Libya and Iran

Gaddafi renounced terrorism and nukes, but only after years of tough economic sanctions.

By
May 17, 2006 00:48
3 minute read.
Libya and Iran

gaddafi 88. (photo credit: )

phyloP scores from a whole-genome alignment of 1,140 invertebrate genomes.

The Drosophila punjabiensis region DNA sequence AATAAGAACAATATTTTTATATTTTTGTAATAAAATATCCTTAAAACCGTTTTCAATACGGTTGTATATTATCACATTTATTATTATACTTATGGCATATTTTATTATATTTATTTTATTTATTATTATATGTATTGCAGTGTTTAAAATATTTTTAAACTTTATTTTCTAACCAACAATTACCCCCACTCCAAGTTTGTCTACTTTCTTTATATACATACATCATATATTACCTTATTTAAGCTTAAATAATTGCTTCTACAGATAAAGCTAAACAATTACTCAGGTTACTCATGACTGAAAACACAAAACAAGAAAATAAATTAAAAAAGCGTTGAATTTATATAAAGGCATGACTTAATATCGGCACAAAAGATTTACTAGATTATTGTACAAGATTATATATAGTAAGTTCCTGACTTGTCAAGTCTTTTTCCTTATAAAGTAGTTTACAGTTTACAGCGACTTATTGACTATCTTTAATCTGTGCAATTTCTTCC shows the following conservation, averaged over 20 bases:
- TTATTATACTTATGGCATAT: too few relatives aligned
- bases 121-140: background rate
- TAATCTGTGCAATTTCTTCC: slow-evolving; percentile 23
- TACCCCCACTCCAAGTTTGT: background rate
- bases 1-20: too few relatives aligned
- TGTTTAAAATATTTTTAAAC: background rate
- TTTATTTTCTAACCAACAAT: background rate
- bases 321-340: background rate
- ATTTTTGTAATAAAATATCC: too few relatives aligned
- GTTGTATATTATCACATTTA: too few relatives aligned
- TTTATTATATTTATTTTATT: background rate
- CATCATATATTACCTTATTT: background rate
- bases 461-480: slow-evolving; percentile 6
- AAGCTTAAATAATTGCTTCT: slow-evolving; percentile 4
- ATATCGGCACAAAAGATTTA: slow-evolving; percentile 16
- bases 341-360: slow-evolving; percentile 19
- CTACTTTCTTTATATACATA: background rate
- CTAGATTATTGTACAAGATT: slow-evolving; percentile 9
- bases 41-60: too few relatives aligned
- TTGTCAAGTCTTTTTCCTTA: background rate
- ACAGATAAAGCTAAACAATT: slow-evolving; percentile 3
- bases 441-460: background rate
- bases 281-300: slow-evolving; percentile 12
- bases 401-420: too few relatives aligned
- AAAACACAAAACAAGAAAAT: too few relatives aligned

The United States is restoring full diplomatic relations with Libya, and the timing is not coincidental. In case anyone missed it, Secretary of State Condoleezza Rice has spelled out the connection between this former rogue and the current axis of evil. The decision to send a US ambassador to Tripoli demonstrates the "tangible results that flow from the historic decisions taken by Libya's leadership in 2003 to renounce terrorism and abandon its weapons of mass destruction programs... Libya is an important model as nations around the world press for changes in behavior by the Iranian and North Korean regimes," Rice said. The message is simple: Come out with your hands up, give up your weapons (both terrorism and nukes), and the world will leave you alone. This model, at first glance, makes much sense. Why, after all, do rogue states back terrorism and seek weapons of mass destruction in the first place? While Iran may be a special case in that it aspires to export its ideology, countries like Libya and North Korea used aggression to safeguard their regimes by intimidating their neighbors and extracting financial support. In 2003, just weeks after Saddam Hussein was seen worldwide having his teeth ignominiously checked by an American medic, Muammar Qaddafi decided he too had had enough. Libya's leader no doubt reasoned: Why continue to suffer from sanctions and perhaps become the next American target when I can, just by giving up terrorism and nukes, obtain immunity for my regime? Libya shows that the same rogue behavior that, in the pre-9/11 world, had been an asset toward regime maintenance could be turned into a liability that was worth giving up. Europe is now putting together an incentive package for Iran that is presumably built on this same thinking; if the alternative is enticing enough, perhaps rogue states can be induced to dramatically change their behavior. When dealing with rogues, however, carrots don't work without very big sticks. In the Libyan case the international community had used big sticks, in the form of tough, mandatory economic and diplomatic sanctions for a long time before they bore fruit. Then there is the issue of freedom and democracy. How can the West proclaim it is for these things when it is willing to sign off on repressive regimes, only because they stop doing what they shouldn't have done in the first place? As an Egyptian analyst put it, "It's self-evident, that there is a retreat from democracy and that in the current atmosphere, the United States is aligning itself with nondemocratic regimes. Democracy is not going to be the point of departure for relations between the US and governments in the region." According to the monitoring group Freedom House, Libya remains "one of the world's most closed and repressive societies. Freedom of speech is nonexistent... the penal code stipulates life imprisonment or the death penalty for those convicted of disseminating information that... 'tarnishes Libya's image abroad.'" So how can the West reconcile its principles when it seems to be granting immunity to ex-rogues that remain brutal dictators? The answer, it seems, is a two-tiered system: actively promote popular regime change in the case of rogue dictatorships, while pushing a less aggressive - but real - democracy agenda in non-aggressive dictatorships. Rogues like Iran should know that the price of their behavior is not just the pursuit of economic and other sanctions, but active Western support for dissidents, highlighting of their dismal human rights record and open support for the people against their oppressors. If a dictatorship, like Libya, ceases to threaten its neighbors, then the West would take a less active, longer term approach of speaking out in favor of human rights and political reforms, while showing acceptance of a more gradual rate of change. There should be no illusions, however, regarding what it would take to fully apply the Libya model in the case of Iran. If it is to have any chance at all, the stick side of the equation must be dramatically amplified on all fronts: sanctions, promotion of popular regime change and advancing the option of military force against nuclear facilities. The collective weight of such measures will be measured, in part, by whether the Iranian regime continues to act as if time is on its side.


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